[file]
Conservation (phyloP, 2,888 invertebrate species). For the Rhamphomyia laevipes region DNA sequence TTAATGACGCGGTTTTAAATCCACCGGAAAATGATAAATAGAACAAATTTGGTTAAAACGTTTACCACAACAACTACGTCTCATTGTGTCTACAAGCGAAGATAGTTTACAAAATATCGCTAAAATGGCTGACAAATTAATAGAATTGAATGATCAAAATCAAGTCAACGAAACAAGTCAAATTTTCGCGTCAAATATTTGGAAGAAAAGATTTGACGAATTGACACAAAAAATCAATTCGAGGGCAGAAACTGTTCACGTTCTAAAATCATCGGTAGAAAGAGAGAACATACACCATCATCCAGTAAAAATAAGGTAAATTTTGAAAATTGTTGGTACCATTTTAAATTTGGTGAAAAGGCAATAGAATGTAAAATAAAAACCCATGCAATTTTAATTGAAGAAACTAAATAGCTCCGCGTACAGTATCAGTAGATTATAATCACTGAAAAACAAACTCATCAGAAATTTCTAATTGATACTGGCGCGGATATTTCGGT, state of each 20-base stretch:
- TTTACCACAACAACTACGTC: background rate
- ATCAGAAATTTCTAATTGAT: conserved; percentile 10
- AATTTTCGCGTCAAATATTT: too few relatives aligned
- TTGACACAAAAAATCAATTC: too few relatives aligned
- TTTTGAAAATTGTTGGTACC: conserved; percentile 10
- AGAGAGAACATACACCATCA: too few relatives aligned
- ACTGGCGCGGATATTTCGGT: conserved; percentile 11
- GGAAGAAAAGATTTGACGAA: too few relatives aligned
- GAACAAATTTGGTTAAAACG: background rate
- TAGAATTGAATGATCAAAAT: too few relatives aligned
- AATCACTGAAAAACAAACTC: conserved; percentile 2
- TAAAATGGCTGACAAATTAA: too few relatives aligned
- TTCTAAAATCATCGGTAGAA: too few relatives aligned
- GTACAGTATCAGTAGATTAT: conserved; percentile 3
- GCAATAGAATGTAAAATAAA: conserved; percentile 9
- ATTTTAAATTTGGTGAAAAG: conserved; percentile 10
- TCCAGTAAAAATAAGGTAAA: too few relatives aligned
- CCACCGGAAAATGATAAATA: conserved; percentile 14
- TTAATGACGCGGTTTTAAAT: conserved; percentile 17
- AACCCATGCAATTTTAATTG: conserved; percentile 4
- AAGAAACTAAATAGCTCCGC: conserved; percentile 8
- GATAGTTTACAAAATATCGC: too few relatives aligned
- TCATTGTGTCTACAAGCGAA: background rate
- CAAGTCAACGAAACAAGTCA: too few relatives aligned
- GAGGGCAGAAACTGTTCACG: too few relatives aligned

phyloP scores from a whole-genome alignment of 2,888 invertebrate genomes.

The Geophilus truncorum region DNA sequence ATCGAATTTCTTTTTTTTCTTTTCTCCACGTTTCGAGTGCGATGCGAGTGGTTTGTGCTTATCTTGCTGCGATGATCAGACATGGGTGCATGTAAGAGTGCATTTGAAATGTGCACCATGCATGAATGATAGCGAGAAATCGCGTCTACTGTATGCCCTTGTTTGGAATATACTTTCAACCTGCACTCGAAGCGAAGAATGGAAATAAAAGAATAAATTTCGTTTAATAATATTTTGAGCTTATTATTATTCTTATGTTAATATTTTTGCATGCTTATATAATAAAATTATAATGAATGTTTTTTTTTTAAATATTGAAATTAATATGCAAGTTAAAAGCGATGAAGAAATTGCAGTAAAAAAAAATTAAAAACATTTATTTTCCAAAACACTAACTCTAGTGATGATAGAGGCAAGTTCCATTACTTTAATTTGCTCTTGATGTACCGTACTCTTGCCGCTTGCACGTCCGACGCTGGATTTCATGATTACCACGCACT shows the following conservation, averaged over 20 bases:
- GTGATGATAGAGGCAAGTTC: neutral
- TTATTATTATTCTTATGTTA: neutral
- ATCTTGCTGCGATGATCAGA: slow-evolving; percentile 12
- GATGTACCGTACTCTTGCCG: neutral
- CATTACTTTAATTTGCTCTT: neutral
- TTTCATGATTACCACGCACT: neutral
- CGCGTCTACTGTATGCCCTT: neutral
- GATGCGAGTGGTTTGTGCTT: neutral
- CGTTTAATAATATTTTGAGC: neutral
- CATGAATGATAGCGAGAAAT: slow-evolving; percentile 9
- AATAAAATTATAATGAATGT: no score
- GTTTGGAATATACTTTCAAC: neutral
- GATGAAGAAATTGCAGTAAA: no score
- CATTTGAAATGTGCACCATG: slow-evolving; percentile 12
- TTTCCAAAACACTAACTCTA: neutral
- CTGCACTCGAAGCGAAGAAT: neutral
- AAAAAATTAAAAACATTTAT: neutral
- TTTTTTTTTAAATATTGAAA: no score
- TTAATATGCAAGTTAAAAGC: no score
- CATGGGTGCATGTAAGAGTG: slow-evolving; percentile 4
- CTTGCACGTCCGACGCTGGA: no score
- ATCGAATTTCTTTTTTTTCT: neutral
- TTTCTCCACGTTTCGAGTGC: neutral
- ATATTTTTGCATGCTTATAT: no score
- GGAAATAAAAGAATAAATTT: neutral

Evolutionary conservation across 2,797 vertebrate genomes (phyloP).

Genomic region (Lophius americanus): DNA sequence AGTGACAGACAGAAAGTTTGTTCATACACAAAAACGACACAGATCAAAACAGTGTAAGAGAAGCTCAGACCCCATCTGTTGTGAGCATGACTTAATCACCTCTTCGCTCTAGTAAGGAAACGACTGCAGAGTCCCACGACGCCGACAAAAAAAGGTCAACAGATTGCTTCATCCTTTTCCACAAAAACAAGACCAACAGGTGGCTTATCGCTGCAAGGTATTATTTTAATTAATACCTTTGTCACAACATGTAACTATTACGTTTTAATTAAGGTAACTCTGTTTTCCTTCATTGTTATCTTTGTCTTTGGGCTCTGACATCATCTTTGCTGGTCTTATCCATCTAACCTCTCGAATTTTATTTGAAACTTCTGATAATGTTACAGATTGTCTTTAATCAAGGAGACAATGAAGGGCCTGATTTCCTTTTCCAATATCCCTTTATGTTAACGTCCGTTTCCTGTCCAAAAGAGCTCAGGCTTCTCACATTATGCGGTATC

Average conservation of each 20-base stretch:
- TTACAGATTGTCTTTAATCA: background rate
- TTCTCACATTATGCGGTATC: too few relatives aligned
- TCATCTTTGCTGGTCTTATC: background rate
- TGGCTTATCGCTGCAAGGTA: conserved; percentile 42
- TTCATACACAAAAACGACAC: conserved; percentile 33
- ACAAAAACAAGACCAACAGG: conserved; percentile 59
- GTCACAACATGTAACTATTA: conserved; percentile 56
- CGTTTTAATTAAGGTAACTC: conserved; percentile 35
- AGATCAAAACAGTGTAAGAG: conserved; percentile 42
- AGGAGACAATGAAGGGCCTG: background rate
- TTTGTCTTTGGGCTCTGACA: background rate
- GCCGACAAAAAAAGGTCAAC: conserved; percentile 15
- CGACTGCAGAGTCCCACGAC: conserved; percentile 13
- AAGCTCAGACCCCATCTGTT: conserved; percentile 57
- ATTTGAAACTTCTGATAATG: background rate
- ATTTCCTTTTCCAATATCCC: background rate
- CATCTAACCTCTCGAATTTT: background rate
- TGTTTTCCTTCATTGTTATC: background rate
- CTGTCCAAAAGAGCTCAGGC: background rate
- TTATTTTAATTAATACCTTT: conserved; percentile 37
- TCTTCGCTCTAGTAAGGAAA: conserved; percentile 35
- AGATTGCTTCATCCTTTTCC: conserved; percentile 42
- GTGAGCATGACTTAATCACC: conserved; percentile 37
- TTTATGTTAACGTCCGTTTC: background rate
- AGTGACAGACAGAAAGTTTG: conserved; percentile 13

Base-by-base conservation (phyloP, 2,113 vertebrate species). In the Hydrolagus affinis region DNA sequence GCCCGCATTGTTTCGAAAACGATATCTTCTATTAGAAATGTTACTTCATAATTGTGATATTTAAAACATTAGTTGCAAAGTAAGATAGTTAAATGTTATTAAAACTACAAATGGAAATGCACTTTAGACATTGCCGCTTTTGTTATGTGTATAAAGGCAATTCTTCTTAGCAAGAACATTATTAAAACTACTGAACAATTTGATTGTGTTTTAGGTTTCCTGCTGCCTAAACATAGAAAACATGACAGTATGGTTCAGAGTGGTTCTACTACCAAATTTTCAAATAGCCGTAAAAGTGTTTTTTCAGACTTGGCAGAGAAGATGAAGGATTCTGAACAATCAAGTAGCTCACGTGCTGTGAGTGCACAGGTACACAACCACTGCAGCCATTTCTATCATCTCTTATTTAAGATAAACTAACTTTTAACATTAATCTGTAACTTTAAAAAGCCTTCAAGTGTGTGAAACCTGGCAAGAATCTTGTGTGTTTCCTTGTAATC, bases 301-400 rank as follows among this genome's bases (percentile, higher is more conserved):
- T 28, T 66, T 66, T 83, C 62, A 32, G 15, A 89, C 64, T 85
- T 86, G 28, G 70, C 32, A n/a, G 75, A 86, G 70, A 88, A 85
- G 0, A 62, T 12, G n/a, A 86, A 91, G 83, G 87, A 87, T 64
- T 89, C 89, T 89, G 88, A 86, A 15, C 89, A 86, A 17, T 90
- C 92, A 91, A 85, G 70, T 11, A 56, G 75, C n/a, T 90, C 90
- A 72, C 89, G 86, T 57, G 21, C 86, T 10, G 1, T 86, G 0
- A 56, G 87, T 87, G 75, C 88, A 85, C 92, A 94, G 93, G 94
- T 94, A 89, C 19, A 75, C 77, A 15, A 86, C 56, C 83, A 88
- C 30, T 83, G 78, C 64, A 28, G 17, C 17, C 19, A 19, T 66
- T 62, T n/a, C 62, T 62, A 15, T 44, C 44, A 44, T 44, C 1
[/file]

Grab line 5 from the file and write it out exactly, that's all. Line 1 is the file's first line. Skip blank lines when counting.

- TTGACACAAAAAATCAATTC: too few relatives aligned